Giancarlo Stanton will be in the Home Run Derby

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I don’t really care that much about the competition aspects of the Home Run Derby. I do, however, like to see mammoth blasts for their own sake, either in sheer distance or in quantity. After all, what’s the most memorable Home Run Derby thing ever? Josh Hamilton putting on the laser show at Yankee Stadium, right?  Well, he didn’t even win the competition that year, so who cares?

Which means that fame of the player or even home run count at the break doesn’t mean much to me as far as that competition goes. Just give me big strong dudes, even if they’re merely Wily Mo Pena-style BP-only guys.

Giancarlo Stanton is certainly better than that — he’s sporting an .886 OPS right now — but given what he’s done in BP and on random home runs over the past couple of years, he should be in the Derby whether he’s an All-Star or not. Which makes this, from Clark Spencer of the Miami Herald, welcome news:

Giancarlo Stanton landed a ball in the center-field, upper-deck seats at Marlins Park during batting practice Wednesday, leaving his disbelieving teammates shaking their heads. The Marlins’ 22-year-old slugger will be putting his power on display for an entire country to see on July 9 when he takes part in the Home Run Derby in Kansas City.

Stanton confirmed that he was chosen to participate.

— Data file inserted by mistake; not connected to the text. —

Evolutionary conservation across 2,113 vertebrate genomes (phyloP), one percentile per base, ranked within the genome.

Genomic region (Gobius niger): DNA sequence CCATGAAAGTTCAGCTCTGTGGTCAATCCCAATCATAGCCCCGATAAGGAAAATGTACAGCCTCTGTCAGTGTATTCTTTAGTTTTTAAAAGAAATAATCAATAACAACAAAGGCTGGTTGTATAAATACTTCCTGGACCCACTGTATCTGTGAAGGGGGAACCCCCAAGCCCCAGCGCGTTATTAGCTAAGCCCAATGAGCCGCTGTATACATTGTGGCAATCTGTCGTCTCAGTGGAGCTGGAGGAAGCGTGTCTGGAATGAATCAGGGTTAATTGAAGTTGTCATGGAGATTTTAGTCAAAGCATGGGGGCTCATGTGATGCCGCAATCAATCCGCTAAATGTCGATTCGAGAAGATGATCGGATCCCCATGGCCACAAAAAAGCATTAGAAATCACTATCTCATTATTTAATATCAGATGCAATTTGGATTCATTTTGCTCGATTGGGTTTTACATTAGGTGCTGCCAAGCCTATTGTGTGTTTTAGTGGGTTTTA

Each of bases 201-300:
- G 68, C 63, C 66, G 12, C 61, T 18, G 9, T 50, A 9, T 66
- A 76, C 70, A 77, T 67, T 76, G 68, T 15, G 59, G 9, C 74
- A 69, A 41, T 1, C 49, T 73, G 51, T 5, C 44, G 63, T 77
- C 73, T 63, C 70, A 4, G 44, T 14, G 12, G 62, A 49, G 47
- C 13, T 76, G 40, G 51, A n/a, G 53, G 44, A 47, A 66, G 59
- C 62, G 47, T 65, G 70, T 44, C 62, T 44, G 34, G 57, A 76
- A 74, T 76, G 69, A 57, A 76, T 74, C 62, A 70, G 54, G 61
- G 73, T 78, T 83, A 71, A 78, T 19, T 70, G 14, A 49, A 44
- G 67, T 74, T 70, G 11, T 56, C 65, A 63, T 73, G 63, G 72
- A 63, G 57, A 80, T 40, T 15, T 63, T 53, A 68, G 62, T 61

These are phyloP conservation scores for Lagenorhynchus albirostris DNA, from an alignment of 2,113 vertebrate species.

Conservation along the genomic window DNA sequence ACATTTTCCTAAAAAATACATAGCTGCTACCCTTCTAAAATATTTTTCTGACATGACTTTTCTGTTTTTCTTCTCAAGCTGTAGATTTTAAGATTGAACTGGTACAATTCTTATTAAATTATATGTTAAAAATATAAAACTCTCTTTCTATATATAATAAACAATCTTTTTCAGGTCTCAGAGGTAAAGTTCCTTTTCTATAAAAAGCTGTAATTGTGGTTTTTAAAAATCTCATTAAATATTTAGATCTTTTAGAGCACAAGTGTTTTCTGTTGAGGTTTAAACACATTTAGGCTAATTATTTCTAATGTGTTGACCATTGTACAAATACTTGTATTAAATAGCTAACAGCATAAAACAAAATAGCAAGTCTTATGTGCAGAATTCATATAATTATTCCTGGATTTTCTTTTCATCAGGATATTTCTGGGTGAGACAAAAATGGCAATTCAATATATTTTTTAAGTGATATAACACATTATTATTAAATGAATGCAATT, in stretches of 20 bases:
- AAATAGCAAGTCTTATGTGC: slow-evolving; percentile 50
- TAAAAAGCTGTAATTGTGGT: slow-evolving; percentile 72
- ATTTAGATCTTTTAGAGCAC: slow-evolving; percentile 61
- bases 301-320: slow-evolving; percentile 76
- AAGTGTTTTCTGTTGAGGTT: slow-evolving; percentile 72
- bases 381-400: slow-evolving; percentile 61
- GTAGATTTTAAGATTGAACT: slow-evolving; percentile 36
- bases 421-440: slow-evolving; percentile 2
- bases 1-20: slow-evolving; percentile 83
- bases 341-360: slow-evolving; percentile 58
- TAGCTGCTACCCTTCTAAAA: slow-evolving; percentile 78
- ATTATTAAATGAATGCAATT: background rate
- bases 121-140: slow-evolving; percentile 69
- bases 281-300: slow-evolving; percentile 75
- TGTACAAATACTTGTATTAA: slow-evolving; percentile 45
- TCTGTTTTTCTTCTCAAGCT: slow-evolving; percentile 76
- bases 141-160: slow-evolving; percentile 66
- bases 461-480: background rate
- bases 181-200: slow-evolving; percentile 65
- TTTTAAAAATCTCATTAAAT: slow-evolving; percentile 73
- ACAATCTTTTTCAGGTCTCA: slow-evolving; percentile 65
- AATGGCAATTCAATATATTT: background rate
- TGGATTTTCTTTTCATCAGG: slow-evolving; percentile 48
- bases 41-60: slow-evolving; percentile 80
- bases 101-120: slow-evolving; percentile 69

“We’re in there,” he said as he trotted off the field following batting practice.

I predict many fountain shots at Kauffman Stadium.

Minor League Baseball eclipses 40 million in attendance for 14th consecutive season

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Minor League Baseball announced on Wednesday that, for the 14th consecutive season, the league has eclipsed 40 million in total attendance. 20 teams set single-game attendance records and seven teams set franchise records for single-game attendance in their current parks.

ESPN’s Keith Law, who has been covering the minor leagues for quite a while, did the math:

Minor League Baseball president and CEO Pat O’Conner, whose most prominent stint in the public eye involved him disingenuously justifying the underpaying of his players, said, “Minor League Baseball continues to be the best entertainment value in sports, and these numbers support that. For us to top 40 million fans for the 14th consecutive season despite the weather challenges our teams faced in April and May is a testament to the continued support of our loyal fan bases and the creative promotions and hard work done by all of our teams across the country.”

Major and Minor League Baseball are quite happy to make money hand over fist on the backs of their players, but are too cheap to pay them adequately for their labor.